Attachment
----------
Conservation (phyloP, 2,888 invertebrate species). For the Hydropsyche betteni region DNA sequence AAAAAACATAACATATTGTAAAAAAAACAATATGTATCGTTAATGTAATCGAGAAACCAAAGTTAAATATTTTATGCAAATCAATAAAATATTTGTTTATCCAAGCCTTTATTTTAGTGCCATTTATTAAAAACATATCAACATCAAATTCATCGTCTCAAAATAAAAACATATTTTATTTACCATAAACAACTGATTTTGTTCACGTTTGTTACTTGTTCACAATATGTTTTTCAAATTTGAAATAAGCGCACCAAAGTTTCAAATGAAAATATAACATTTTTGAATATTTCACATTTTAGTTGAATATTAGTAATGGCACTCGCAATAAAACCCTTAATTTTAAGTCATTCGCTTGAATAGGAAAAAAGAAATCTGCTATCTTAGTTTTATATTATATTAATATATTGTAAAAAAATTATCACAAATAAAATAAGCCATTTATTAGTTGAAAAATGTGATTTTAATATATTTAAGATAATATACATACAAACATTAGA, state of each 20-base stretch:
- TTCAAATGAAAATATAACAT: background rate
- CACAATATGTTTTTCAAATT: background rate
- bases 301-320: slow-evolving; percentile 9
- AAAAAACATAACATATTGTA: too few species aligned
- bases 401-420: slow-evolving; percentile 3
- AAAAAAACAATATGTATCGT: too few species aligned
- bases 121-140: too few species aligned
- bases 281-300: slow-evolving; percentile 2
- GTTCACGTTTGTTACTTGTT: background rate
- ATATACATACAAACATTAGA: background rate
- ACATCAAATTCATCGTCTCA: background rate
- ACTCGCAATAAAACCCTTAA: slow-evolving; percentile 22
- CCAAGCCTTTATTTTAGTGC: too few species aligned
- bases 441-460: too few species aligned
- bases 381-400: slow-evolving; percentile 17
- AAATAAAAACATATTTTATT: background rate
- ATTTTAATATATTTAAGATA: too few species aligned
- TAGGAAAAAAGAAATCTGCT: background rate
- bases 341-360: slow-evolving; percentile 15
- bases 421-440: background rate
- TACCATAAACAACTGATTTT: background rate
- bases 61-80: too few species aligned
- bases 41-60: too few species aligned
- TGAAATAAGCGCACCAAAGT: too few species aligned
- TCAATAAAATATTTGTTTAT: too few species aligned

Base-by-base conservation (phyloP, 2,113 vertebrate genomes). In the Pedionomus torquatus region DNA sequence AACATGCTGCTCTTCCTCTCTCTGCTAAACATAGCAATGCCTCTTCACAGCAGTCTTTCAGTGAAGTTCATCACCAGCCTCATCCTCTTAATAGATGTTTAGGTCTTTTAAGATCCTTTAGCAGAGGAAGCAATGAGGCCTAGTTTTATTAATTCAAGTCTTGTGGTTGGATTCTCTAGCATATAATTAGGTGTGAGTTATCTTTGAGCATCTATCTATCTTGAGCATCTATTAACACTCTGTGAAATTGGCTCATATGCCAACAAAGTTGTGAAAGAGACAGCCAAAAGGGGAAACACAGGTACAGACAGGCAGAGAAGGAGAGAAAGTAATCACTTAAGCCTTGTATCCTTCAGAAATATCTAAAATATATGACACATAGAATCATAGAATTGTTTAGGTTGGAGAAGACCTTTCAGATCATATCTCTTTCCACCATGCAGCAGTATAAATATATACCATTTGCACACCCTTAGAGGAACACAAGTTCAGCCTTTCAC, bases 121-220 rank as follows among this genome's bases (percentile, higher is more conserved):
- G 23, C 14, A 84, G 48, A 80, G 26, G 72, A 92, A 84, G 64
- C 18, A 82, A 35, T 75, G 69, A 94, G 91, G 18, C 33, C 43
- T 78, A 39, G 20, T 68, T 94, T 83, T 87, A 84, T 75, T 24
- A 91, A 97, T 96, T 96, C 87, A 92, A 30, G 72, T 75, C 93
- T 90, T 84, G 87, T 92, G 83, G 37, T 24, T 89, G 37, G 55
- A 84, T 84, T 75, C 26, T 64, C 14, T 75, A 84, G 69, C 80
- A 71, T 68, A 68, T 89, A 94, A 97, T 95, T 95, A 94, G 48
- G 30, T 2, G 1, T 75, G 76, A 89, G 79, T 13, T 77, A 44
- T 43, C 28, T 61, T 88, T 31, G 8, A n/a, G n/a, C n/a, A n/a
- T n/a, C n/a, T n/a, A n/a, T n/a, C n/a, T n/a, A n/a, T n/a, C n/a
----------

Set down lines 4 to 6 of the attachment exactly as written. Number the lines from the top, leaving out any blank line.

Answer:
- bases 301-320: slow-evolving; percentile 9
- AAAAAACATAACATATTGTA: too few species aligned
- bases 401-420: slow-evolving; percentile 3